posted on Jan, 28 2018 @ 10:52 AM
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a reply to: Zaphod58
Sorry it's on the industry to make sure the products or services would meet their demands.

Vendors used to hate me because I was the guy who would tear their system apart & find the weaknesses.

I remember the big push on radiation detectors for delivery bays & trash pick ups after the LA port scare.
Ended up choosing & installing the system my self as most local vendors were wholly inadequate.

We only had six months to implement or face big fines, between me & the head of radiology we got it done.

Nope sounds like everyone just procrastinated till it was too late.

K~



posted on Jan, 28 2018 @ 11:08 AM
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a reply to: aethertek

The problem with trucking is that unlike with other industries, it's majorly fractured. You have the major companies like Swift, C.R. England, Schneider, etc. They average somewhere around 3,000 trucks. Then you have the smaller fleets, that might see a couple hundred trucks, down to the independents, with 1-2.

The monitoring agency is the FMCSA. All they're going to do is pass the rules. They're not going to do a damn thing to make sure they are implemented seamlessly. The only other agencies are the ATA and OOIDA. Neither of which were going to test the system for drivers. The major companies have been on ELDs for up to 15 years, and would love to see the smaller companies shut down, to get more of the market to them.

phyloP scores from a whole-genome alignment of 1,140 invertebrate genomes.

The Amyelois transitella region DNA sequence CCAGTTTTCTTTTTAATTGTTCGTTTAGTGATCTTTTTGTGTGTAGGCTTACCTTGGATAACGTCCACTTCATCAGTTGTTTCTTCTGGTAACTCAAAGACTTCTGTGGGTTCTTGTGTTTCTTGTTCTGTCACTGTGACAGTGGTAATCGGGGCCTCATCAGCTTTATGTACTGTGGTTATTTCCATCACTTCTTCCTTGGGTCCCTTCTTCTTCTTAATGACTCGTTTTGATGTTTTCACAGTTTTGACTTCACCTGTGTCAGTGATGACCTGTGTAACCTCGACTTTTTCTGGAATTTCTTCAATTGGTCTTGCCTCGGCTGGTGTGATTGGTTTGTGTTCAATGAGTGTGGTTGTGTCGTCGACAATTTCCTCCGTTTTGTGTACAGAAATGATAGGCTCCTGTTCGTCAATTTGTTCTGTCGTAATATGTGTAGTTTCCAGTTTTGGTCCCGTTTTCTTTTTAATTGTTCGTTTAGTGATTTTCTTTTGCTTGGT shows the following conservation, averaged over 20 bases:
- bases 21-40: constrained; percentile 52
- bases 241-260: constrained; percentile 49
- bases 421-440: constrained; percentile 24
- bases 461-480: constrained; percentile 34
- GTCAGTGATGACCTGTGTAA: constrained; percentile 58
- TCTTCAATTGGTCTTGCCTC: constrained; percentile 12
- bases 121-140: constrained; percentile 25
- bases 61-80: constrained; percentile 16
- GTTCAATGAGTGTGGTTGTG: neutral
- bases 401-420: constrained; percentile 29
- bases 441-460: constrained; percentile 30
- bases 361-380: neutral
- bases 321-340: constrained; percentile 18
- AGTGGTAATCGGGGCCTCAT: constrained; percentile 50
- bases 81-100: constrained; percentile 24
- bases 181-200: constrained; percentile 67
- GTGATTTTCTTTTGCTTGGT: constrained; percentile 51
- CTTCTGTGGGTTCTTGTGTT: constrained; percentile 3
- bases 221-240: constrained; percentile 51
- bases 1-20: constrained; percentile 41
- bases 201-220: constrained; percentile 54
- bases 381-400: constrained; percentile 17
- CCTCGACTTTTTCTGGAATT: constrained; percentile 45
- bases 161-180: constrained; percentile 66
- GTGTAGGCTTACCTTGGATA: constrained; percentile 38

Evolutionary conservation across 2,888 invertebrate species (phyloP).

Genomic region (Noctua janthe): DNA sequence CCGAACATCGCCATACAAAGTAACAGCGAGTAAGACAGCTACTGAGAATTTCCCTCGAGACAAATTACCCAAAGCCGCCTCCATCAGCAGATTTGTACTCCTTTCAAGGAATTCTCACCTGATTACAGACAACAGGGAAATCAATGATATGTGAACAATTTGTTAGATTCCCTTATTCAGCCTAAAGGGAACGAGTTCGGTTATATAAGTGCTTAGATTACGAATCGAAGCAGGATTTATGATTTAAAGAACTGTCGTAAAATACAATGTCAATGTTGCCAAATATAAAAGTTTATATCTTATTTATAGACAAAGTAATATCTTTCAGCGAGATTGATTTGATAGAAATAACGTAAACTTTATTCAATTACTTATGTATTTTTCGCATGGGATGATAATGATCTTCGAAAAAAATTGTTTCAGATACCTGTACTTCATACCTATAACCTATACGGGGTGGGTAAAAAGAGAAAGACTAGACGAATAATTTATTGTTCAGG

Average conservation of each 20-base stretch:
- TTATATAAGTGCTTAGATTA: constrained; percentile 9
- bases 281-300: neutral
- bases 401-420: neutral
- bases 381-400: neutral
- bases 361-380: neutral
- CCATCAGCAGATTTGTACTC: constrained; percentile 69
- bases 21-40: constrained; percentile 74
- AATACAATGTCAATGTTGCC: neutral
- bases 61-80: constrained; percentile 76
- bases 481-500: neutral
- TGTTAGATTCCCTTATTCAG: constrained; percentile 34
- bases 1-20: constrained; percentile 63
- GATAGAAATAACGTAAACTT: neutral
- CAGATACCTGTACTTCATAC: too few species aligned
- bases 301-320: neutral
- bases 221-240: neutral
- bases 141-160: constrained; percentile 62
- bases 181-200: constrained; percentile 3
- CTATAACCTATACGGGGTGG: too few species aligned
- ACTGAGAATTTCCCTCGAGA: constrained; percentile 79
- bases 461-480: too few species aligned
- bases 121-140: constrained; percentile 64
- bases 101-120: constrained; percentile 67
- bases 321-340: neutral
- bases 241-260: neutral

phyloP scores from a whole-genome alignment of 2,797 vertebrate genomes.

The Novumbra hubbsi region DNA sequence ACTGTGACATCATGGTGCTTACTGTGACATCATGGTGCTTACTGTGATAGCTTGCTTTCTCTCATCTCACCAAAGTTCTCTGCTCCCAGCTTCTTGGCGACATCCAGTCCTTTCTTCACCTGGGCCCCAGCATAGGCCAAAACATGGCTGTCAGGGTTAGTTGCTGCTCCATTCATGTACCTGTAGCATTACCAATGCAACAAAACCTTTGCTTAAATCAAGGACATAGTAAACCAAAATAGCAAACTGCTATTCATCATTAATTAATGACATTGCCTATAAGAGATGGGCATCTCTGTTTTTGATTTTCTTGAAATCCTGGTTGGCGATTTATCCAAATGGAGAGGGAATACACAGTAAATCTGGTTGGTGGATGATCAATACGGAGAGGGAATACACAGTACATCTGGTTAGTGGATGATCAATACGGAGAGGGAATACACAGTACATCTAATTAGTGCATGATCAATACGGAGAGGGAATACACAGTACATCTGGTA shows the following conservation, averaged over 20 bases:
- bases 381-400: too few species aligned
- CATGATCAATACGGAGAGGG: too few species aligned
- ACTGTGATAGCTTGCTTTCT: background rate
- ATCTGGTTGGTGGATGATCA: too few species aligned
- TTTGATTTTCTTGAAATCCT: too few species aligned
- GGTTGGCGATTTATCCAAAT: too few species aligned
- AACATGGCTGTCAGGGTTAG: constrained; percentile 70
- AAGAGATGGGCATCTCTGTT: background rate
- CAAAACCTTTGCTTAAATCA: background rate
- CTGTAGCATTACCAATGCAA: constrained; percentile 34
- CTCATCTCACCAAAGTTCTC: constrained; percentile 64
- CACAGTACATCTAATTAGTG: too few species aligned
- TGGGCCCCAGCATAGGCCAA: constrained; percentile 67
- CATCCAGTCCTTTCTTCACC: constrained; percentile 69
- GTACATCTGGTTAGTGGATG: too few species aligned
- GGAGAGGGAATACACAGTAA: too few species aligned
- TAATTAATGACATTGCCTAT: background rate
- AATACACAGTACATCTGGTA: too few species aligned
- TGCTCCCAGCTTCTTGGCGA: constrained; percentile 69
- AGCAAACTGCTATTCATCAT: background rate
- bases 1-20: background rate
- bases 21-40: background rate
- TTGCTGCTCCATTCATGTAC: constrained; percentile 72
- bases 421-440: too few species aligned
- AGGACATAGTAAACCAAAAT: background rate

Yes, a lot of blame goes on the procrastination of drivers, but not all of it. Some goes to the fact that the industry has become so fractured and broken it can't get anything done.
edit on 1/28/2018 by Zaphod58 because: (no reason given)



posted on Jan, 28 2018 @ 12:12 PM
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a reply to: Zaphod58

Oh wow okay.



posted on Jan, 28 2018 @ 12:24 PM
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a reply to: Somethingsamiss

Before the 30 minute break requirement was added, the fastest I got from Atlanta to Fontana, in a team truck, was 39 hours. Most shipping now is known as Just In Time. Places don't want to get something in and have to store it for days or weeks before they use it. So they schedule it to ship out and arrive say a day or two before they need it. Sometimes it comes off the truck and goes straight to where it's needed.



posted on Jan, 28 2018 @ 02:13 PM
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a reply to: Zaphod58

Isn't that the truth?
We have product getting made & palletized while the truck is at the dock door.
We're fined I'm sure for delayed loading times.



posted on Jan, 28 2018 @ 02:15 PM
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a reply to: Caver78

I do love JIT shipping. Got to one place and was told, "We're a little behind. We'll call when we have a door". We finally finished loading and left 20 hours later.



posted on Feb, 4 2018 @ 11:44 AM
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One of the companies that pulls refrigerated trailers announced that they are looking at double digit increases in rates, because of how badly the ELDs are hitting the reefer divisions. They said they're looking at 7-9% increases for larger customers on the low end, but increases as high as 11% will be common.